Treatment Is about Respect and Dignity

Most importantly, treatment is about helping people find dignity and respect for themselves again. See, part of what addiction and substance use problems do is rob people of their own sense of self-worth, compassion for themselves, and their sense of well-being. People who struggle with use and the negative behaviors associated with it are acutely aware of how these behaviors have affected loved ones in their lives. The shame and self-loathing they experience is as bad, if not worse, than anything anyone else can evoke in them. Therefore, treatment is about building people back up again. About helping people through these dark periods in their lives when they can’t find the light for themselves. Treatment becomes that light.

Yes, treatment is a loaded word when we look at substance abuse treatment. But it doesn’t have to be scary. Understanding what treatment is, and what treatment is not, is a key piece of removing the stigma and fear around seeking help. Treatment is about humanizing people. It’s about understanding.

Stacy Overby, MS, LADC, CCTP is the program director. She has been a licensed drug and alcohol counselor since 2010 and a certified clinical trauma professional since 2017.

Recovery Dice Group Activity

Goals: 

  • Teach the participants the importance of Coping Skills and Sober Resources, by utilizing their creativity.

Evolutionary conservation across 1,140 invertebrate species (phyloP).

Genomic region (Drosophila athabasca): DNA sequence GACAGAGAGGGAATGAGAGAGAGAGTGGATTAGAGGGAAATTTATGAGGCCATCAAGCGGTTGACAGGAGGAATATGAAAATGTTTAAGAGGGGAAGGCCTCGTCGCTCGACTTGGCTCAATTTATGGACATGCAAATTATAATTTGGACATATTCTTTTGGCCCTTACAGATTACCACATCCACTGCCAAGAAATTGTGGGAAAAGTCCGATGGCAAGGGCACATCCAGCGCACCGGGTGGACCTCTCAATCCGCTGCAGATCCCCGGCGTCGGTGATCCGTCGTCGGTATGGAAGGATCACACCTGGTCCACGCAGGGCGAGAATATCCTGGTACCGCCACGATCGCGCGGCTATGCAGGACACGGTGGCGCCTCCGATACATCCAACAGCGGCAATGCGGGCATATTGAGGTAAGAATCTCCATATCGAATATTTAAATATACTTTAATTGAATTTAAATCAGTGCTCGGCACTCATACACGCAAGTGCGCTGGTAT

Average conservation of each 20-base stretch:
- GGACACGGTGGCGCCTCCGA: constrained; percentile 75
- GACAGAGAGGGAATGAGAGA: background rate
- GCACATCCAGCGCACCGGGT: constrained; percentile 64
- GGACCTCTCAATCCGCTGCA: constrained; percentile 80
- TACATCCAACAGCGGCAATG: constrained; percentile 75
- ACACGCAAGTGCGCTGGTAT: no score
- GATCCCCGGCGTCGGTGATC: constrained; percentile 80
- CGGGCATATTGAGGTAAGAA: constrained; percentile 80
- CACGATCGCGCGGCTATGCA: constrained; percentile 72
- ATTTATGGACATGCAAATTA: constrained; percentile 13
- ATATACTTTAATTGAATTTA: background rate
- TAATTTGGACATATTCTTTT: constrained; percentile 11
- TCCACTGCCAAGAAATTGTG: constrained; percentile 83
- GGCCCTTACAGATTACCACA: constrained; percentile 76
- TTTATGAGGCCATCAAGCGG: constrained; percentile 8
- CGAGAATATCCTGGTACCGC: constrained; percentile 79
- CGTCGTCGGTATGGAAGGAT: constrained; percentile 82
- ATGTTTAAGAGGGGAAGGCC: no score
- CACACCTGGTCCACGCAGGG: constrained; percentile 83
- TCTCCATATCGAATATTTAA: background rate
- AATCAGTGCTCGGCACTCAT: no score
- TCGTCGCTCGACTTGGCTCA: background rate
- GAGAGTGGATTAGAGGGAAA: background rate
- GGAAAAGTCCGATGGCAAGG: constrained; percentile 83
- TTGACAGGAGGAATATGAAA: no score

• Assist participants in identifying various coping skills and community resources they have available to them to assist them in improving their relapse prevention skills and knowledge.  
  • Encourage creativity in this hands on recovery activity.  

Materials:  

  • 12 Sided Dice Template (2 for each client) linked below
  • Scissors 
  • Markers/Writing Utensils
  • Clear Tape 

Introduction: Start at discussion with participants regarding what they should do when experiencing cravings or triggers.  Encourage them to brainstorm various options including different coping skills and community resources.  Assist and provide additional examples if needed. 

Procedure:

Explain to participants that they will be creating their own Recovery Dice.  The idea for the dice is to have as a resource when struggling with finding the right coping skill or resource to use in a particular situation.  They will each create one Coping Skill Dice, and one Resource Dice. They may not repeat any resources or coping skills on their recovery dice.   

Discussion: 

  • Have participants share their finished projects, explaining which coping skills and resources they put on their Recovery Dice.